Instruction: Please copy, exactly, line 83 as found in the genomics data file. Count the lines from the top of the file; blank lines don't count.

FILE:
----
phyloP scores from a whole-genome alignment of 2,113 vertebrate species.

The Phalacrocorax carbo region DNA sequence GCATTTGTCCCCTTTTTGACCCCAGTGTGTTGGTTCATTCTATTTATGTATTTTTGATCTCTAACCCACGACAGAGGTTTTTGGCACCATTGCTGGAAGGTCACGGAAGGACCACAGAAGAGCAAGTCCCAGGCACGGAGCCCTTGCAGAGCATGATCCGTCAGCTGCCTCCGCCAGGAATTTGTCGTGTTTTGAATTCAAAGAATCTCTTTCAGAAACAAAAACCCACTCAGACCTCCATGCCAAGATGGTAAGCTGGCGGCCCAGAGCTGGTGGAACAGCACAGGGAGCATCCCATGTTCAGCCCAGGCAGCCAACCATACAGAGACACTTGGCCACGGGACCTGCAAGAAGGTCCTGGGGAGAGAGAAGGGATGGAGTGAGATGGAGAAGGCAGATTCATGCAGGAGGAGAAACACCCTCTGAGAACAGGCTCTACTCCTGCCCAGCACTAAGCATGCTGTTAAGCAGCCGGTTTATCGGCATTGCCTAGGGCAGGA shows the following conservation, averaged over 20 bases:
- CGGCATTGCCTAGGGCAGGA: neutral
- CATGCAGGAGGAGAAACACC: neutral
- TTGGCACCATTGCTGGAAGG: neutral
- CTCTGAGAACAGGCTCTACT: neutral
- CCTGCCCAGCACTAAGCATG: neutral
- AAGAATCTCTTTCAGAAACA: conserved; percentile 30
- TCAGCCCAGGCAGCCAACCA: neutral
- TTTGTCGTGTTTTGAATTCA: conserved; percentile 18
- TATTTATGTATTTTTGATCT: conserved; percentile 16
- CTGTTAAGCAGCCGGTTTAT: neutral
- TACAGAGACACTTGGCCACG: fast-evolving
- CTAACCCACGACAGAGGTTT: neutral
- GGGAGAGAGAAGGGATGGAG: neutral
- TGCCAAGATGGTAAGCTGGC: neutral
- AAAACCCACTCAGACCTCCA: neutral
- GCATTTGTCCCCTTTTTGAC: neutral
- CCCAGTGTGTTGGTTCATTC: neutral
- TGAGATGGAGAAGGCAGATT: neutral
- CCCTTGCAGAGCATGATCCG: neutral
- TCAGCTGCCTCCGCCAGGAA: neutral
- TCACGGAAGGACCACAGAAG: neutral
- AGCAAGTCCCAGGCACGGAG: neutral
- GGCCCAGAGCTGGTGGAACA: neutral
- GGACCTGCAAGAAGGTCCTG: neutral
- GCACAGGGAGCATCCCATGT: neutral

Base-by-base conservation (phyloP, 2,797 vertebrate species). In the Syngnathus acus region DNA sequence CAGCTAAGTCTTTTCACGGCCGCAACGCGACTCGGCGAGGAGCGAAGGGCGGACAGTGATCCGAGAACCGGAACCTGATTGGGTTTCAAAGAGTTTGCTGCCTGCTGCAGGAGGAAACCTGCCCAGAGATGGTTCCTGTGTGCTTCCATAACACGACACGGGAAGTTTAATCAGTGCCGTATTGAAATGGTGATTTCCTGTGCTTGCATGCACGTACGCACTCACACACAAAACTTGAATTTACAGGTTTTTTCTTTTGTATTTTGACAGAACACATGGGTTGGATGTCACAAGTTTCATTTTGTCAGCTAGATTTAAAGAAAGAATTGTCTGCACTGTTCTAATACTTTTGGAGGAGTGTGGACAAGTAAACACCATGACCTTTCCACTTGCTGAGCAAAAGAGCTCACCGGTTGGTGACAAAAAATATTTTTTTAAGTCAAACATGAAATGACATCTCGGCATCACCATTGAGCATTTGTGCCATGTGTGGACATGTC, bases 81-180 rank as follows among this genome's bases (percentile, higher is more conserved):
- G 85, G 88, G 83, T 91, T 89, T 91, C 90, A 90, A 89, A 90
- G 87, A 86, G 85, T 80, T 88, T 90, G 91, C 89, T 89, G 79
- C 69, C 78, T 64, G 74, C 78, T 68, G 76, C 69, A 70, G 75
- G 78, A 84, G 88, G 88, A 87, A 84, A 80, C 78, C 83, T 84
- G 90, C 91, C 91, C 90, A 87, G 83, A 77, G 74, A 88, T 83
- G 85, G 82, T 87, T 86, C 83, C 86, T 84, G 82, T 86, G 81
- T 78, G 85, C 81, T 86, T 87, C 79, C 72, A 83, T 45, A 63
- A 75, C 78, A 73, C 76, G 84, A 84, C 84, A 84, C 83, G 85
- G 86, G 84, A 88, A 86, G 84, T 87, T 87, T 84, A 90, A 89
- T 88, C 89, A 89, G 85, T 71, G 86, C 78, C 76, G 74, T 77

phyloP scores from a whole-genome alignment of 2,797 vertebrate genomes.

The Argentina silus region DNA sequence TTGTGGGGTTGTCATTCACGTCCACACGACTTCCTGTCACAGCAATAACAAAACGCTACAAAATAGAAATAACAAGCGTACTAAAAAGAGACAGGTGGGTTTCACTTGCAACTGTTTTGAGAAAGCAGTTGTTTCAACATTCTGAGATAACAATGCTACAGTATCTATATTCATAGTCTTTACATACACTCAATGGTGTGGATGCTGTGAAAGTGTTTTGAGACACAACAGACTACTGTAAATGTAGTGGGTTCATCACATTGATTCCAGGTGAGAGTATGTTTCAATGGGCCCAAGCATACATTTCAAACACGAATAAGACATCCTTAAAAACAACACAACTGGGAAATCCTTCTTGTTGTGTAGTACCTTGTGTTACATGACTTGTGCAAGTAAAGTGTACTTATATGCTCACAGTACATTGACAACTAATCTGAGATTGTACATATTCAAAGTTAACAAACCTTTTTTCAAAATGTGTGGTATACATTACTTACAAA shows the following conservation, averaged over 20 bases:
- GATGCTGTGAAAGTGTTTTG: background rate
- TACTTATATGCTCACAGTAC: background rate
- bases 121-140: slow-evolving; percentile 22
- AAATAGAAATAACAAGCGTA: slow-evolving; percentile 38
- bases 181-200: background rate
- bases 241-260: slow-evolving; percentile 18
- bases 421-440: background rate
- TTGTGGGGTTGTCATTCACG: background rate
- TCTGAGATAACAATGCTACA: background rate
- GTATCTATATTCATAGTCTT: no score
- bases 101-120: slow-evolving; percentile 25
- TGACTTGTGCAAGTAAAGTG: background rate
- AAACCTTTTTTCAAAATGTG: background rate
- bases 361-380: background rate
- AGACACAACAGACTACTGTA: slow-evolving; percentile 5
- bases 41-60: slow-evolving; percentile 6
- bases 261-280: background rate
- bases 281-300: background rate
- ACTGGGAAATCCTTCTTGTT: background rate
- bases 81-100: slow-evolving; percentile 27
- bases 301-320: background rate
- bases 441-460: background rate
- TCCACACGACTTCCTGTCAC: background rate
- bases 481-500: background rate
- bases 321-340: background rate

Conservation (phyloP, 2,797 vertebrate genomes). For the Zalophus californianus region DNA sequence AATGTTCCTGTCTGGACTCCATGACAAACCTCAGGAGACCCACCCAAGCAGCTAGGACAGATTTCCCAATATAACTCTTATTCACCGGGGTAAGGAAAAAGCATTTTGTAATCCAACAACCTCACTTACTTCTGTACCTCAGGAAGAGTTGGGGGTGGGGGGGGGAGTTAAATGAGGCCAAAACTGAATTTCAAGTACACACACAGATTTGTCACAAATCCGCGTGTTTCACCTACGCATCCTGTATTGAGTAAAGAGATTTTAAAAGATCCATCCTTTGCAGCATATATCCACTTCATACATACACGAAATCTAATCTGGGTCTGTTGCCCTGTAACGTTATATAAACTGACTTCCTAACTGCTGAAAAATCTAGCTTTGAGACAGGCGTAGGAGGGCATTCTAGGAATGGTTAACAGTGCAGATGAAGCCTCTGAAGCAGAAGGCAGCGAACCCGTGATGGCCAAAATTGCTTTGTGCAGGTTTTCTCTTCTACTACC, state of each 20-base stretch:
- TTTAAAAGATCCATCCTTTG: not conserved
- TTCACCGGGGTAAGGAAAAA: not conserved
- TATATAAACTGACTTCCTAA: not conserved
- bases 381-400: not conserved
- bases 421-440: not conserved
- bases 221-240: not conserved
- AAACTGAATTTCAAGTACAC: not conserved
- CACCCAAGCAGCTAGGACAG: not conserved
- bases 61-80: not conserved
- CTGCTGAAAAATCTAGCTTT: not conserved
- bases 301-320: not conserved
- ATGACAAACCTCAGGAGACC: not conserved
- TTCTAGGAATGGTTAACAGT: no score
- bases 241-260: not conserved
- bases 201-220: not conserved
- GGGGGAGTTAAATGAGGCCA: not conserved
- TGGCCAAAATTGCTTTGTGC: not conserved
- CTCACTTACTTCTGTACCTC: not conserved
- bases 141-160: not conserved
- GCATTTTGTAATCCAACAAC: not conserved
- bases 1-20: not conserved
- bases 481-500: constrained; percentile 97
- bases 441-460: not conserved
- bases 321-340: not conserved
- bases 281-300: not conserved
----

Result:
- TGGCCAAAATTGCTTTGTGC: not conserved